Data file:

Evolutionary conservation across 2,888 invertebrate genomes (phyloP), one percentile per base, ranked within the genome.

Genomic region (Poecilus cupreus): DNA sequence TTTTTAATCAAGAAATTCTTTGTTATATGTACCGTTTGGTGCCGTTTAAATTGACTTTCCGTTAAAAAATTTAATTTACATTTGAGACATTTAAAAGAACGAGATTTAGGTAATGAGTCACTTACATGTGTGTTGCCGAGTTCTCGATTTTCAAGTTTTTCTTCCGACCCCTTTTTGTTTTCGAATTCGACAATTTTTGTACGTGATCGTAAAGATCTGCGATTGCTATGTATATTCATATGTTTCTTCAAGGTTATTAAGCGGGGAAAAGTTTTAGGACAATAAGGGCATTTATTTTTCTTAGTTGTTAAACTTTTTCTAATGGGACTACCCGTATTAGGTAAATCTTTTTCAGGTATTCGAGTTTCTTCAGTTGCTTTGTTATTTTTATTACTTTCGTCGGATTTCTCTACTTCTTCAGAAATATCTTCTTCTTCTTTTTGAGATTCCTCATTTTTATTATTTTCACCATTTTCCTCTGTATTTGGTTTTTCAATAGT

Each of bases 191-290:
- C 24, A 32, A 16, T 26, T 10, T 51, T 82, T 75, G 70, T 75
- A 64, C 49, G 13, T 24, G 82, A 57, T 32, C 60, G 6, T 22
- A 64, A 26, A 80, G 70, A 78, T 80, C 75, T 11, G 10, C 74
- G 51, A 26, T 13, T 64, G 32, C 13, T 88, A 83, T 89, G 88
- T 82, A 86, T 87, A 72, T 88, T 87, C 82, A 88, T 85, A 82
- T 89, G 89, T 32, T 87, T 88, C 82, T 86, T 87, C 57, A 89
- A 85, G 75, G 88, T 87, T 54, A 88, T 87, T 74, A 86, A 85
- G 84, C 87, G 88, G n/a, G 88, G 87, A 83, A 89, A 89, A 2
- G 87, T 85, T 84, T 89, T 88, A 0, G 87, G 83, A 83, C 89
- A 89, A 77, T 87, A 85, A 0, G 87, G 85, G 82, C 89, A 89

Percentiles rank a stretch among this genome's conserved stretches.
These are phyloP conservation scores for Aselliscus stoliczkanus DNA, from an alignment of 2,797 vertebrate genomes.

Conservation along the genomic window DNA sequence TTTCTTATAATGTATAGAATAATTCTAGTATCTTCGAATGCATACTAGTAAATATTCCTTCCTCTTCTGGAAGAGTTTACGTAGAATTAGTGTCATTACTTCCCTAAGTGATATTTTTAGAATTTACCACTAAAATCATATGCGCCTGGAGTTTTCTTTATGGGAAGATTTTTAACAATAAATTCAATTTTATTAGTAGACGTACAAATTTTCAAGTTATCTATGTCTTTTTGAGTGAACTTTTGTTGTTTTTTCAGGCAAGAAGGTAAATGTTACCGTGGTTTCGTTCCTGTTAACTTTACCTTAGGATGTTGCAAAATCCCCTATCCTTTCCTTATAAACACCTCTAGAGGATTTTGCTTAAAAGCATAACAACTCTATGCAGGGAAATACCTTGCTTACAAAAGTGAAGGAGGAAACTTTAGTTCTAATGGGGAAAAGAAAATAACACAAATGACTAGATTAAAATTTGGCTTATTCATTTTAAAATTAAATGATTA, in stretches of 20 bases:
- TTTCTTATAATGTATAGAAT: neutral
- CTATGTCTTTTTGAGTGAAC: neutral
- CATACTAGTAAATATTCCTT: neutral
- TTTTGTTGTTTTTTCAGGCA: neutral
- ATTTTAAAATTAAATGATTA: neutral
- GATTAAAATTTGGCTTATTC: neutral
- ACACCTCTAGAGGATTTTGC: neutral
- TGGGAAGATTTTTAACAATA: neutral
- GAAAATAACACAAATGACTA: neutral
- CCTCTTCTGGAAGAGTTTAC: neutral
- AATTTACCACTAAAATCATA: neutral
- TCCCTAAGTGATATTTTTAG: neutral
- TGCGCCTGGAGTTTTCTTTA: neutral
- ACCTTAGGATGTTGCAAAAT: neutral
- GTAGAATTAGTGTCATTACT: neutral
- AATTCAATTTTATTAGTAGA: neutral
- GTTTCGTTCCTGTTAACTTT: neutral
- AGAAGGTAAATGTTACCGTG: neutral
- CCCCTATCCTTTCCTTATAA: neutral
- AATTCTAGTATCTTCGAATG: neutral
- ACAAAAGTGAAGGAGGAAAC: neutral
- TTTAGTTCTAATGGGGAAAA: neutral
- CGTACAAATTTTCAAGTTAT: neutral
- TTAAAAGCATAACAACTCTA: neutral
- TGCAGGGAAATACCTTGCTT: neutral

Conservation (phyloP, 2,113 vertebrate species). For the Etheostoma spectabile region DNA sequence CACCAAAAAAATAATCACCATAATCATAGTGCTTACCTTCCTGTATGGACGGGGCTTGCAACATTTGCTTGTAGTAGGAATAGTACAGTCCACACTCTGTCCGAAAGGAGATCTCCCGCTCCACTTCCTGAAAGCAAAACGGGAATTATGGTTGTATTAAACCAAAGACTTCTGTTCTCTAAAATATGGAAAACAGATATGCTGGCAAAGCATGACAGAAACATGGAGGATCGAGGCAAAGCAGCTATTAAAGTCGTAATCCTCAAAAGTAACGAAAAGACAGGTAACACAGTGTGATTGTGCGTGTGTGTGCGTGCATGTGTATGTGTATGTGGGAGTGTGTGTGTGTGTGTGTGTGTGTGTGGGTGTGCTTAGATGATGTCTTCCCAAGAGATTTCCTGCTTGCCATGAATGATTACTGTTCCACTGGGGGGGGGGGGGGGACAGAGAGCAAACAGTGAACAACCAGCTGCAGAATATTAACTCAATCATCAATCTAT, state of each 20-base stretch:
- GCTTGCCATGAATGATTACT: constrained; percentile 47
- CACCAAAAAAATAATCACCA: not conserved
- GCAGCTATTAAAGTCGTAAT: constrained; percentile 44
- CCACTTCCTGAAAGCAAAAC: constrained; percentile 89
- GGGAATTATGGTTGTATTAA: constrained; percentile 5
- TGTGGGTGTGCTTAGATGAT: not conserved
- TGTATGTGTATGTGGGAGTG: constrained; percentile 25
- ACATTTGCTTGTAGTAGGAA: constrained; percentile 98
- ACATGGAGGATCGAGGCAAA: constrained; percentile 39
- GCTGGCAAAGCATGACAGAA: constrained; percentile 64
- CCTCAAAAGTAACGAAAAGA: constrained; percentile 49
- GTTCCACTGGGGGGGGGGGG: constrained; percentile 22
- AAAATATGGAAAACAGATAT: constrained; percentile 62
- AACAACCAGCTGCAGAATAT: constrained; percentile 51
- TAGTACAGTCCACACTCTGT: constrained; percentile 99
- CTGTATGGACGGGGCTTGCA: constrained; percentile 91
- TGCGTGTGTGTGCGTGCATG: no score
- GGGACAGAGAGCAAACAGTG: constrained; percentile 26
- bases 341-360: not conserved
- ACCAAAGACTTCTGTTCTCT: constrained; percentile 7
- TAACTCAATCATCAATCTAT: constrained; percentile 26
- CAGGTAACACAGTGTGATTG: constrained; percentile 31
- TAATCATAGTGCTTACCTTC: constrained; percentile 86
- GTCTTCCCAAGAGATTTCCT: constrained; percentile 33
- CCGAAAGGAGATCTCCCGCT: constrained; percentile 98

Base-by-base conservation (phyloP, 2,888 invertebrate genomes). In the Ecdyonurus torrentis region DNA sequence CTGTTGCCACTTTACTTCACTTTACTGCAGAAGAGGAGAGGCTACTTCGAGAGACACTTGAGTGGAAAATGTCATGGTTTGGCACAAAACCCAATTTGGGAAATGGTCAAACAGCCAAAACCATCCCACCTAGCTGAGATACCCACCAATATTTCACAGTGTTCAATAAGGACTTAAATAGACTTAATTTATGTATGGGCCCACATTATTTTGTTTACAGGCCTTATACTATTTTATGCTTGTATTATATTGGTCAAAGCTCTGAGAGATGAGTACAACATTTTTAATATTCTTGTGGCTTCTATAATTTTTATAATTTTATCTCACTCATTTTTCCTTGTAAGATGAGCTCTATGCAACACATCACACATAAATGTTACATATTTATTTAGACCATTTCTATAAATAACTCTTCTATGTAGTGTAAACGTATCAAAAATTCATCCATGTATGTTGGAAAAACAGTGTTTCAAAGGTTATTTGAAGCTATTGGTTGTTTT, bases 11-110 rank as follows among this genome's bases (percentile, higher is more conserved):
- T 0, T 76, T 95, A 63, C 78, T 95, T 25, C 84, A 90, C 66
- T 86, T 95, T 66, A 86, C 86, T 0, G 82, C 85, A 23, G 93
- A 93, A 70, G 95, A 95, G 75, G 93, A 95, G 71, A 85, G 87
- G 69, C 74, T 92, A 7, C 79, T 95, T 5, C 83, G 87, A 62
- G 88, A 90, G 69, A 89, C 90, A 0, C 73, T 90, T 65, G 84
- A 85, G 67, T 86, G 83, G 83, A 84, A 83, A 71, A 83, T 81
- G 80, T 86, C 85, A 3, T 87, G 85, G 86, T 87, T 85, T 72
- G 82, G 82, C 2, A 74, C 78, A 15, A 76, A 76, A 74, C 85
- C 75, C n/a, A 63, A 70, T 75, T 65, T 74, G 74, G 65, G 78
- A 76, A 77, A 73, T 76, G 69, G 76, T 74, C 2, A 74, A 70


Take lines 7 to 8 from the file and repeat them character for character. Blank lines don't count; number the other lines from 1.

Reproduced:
- G 51, A 26, T 13, T 64, G 32, C 13, T 88, A 83, T 89, G 88
- T 82, A 86, T 87, A 72, T 88, T 87, C 82, A 88, T 85, A 82